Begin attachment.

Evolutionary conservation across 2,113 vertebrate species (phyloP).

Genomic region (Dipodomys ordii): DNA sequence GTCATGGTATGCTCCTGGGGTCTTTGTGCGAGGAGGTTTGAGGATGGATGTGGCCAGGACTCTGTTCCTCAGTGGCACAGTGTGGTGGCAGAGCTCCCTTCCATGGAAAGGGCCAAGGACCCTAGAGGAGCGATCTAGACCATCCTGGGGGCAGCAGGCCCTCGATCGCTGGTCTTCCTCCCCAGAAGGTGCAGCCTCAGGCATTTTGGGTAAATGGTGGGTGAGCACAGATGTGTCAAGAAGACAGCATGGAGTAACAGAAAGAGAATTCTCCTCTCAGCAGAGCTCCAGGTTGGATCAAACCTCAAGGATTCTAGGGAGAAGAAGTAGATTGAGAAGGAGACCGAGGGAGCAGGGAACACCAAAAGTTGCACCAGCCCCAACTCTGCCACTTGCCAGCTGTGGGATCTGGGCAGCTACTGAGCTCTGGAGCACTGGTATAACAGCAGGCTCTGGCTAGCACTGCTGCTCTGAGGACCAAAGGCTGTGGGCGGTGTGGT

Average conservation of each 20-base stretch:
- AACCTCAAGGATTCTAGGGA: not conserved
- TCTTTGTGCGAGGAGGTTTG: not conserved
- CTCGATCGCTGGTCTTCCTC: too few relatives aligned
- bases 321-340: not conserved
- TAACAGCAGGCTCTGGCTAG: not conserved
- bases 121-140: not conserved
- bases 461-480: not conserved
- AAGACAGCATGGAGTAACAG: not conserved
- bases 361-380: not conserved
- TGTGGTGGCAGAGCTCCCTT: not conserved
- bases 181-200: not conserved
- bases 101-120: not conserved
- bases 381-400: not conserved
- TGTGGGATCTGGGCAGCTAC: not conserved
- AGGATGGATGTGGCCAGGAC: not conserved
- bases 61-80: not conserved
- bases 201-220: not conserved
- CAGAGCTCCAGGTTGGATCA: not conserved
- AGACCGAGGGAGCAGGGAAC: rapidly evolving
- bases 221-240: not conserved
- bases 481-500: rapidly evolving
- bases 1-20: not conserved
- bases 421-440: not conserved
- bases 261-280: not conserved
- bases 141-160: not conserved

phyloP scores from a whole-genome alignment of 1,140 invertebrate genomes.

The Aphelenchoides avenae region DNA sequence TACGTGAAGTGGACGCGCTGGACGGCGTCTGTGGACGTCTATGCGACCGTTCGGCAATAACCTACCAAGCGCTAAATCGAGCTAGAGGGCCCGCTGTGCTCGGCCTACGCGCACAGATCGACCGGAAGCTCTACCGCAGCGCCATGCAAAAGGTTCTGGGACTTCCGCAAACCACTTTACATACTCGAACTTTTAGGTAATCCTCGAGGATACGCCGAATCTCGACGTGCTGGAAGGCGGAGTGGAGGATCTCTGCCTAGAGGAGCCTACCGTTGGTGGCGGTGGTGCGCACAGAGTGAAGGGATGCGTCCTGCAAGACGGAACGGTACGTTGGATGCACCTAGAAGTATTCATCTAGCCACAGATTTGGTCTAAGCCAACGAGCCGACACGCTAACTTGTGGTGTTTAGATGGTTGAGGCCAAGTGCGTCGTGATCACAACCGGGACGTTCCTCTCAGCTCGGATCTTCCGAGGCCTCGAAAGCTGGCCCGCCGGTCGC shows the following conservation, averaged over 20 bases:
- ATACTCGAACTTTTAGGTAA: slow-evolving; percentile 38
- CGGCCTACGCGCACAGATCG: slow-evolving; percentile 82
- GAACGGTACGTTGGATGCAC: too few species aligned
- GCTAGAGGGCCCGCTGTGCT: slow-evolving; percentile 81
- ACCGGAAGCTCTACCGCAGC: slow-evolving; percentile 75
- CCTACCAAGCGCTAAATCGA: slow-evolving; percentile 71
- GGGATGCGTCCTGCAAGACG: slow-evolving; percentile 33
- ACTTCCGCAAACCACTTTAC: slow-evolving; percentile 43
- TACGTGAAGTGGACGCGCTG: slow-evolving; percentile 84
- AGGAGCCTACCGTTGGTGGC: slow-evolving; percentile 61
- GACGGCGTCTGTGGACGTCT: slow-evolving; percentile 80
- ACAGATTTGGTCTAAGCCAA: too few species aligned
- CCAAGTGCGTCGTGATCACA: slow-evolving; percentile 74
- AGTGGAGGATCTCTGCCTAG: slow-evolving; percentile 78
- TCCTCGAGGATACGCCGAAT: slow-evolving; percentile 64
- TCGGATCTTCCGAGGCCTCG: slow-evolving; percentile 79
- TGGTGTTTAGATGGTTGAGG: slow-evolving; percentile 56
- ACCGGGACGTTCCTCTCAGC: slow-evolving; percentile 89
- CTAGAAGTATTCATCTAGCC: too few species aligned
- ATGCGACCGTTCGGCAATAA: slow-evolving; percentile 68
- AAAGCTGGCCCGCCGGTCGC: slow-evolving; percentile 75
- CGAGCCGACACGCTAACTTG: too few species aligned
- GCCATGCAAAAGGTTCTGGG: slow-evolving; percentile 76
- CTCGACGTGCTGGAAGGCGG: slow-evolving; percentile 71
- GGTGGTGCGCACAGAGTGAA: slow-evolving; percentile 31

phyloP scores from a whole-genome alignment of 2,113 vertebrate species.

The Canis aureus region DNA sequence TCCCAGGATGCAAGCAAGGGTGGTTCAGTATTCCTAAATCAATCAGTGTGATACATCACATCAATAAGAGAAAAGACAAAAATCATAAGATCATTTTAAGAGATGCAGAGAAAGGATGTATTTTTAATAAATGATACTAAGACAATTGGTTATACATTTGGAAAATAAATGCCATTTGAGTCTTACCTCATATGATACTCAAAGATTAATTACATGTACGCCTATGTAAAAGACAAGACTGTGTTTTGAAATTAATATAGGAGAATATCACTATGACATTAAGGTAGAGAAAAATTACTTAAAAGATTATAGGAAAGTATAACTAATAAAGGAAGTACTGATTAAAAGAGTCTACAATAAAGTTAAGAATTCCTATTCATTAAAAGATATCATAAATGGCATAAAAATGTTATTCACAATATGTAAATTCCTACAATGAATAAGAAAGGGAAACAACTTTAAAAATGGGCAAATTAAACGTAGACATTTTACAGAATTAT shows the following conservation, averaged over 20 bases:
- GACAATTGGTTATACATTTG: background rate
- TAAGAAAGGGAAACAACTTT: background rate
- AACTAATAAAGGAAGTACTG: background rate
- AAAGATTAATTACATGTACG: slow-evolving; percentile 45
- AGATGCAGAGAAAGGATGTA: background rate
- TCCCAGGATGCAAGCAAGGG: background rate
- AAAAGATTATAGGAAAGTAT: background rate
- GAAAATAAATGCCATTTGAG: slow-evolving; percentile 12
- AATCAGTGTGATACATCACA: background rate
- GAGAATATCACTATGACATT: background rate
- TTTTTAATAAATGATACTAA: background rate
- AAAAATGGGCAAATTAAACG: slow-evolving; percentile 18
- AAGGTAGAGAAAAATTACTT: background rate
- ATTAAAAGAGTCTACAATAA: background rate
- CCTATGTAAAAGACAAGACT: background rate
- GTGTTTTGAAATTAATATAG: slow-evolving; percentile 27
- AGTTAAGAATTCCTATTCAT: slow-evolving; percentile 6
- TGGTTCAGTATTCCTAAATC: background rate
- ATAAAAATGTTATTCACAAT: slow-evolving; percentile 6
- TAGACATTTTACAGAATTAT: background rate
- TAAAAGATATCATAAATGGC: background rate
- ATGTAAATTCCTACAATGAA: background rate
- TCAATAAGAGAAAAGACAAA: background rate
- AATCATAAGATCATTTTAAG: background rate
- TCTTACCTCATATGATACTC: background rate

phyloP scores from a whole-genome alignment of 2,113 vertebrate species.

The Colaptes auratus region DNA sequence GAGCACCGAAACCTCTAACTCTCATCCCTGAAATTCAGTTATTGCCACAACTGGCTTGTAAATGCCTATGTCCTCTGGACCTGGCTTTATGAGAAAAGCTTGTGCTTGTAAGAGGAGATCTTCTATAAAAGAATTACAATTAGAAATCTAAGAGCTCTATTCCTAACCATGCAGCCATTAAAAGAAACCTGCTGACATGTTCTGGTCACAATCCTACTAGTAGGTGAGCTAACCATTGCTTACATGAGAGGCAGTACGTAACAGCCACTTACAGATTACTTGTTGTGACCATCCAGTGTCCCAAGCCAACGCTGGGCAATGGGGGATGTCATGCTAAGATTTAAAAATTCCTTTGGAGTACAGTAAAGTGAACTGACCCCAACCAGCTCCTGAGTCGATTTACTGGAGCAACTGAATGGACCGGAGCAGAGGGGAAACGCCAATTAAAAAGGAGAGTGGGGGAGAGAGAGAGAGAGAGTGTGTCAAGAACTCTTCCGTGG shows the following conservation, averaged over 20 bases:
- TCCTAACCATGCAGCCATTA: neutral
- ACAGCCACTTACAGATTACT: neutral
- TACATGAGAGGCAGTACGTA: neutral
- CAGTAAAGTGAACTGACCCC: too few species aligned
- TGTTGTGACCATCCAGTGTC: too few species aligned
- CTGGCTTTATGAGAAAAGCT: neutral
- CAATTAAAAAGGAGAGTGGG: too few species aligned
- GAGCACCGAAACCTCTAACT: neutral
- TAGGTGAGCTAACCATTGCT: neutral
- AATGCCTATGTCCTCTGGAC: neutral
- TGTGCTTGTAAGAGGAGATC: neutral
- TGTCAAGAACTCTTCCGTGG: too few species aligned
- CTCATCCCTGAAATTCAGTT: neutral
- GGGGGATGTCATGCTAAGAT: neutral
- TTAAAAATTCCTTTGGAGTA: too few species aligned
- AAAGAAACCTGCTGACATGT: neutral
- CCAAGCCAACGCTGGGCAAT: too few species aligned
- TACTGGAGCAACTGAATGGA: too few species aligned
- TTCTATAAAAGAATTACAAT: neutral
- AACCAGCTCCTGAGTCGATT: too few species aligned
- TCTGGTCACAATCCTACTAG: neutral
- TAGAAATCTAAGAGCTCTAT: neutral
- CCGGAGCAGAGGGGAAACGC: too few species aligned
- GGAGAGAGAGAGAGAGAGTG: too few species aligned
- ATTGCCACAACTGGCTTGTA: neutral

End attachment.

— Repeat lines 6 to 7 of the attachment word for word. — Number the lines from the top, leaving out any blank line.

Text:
- CTCGATCGCTGGTCTTCCTC: too few relatives aligned
- bases 321-340: not conserved